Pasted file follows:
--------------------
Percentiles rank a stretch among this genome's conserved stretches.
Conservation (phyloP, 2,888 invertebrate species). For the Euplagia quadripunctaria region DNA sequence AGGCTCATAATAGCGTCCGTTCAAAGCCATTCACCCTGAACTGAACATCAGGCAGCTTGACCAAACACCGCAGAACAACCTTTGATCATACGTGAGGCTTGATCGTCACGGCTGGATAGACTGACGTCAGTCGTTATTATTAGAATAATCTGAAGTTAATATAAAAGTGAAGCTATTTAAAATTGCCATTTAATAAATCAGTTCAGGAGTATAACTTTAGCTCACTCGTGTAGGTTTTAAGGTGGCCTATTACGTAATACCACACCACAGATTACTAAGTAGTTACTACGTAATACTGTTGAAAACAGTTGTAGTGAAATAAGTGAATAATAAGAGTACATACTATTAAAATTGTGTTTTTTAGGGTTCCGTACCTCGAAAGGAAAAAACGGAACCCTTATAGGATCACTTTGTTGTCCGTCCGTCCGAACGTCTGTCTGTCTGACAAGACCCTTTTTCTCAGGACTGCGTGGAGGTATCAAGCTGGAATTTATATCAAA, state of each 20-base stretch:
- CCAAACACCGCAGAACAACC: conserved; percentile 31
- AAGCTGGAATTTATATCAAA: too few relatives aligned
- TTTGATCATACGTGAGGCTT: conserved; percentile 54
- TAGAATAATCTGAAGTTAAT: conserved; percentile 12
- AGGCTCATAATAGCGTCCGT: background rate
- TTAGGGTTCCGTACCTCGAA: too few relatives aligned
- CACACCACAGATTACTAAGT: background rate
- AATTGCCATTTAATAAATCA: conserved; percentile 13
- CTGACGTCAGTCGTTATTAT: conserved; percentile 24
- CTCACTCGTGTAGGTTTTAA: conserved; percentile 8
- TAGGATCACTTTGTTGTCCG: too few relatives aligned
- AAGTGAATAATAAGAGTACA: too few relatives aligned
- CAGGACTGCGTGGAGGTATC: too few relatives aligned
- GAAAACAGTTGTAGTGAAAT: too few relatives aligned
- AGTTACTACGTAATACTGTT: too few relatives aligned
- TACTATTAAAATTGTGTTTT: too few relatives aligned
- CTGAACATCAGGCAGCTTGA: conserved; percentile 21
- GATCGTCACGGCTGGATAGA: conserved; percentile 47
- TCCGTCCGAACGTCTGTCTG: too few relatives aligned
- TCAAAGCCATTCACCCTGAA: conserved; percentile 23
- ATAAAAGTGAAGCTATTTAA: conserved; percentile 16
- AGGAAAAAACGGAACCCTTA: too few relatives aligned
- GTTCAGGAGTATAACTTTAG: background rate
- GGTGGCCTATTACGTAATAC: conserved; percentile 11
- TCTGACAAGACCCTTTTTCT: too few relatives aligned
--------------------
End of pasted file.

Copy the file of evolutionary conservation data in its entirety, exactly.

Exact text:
Percentiles rank a stretch among this genome's conserved stretches.
Conservation (phyloP, 2,888 invertebrate species). For the Euplagia quadripunctaria region DNA sequence AGGCTCATAATAGCGTCCGTTCAAAGCCATTCACCCTGAACTGAACATCAGGCAGCTTGACCAAACACCGCAGAACAACCTTTGATCATACGTGAGGCTTGATCGTCACGGCTGGATAGACTGACGTCAGTCGTTATTATTAGAATAATCTGAAGTTAATATAAAAGTGAAGCTATTTAAAATTGCCATTTAATAAATCAGTTCAGGAGTATAACTTTAGCTCACTCGTGTAGGTTTTAAGGTGGCCTATTACGTAATACCACACCACAGATTACTAAGTAGTTACTACGTAATACTGTTGAAAACAGTTGTAGTGAAATAAGTGAATAATAAGAGTACATACTATTAAAATTGTGTTTTTTAGGGTTCCGTACCTCGAAAGGAAAAAACGGAACCCTTATAGGATCACTTTGTTGTCCGTCCGTCCGAACGTCTGTCTGTCTGACAAGACCCTTTTTCTCAGGACTGCGTGGAGGTATCAAGCTGGAATTTATATCAAA, state of each 20-base stretch:
- CCAAACACCGCAGAACAACC: conserved; percentile 31
- AAGCTGGAATTTATATCAAA: too few relatives aligned
- TTTGATCATACGTGAGGCTT: conserved; percentile 54
- TAGAATAATCTGAAGTTAAT: conserved; percentile 12
- AGGCTCATAATAGCGTCCGT: background rate
- TTAGGGTTCCGTACCTCGAA: too few relatives aligned
- CACACCACAGATTACTAAGT: background rate
- AATTGCCATTTAATAAATCA: conserved; percentile 13
- CTGACGTCAGTCGTTATTAT: conserved; percentile 24
- CTCACTCGTGTAGGTTTTAA: conserved; percentile 8
- TAGGATCACTTTGTTGTCCG: too few relatives aligned
- AAGTGAATAATAAGAGTACA: too few relatives aligned
- CAGGACTGCGTGGAGGTATC: too few relatives aligned
- GAAAACAGTTGTAGTGAAAT: too few relatives aligned
- AGTTACTACGTAATACTGTT: too few relatives aligned
- TACTATTAAAATTGTGTTTT: too few relatives aligned
- CTGAACATCAGGCAGCTTGA: conserved; percentile 21
- GATCGTCACGGCTGGATAGA: conserved; percentile 47
- TCCGTCCGAACGTCTGTCTG: too few relatives aligned
- TCAAAGCCATTCACCCTGAA: conserved; percentile 23
- ATAAAAGTGAAGCTATTTAA: conserved; percentile 16
- AGGAAAAAACGGAACCCTTA: too few relatives aligned
- GTTCAGGAGTATAACTTTAG: background rate
- GGTGGCCTATTACGTAATAC: conserved; percentile 11
- TCTGACAAGACCCTTTTTCT: too few relatives aligned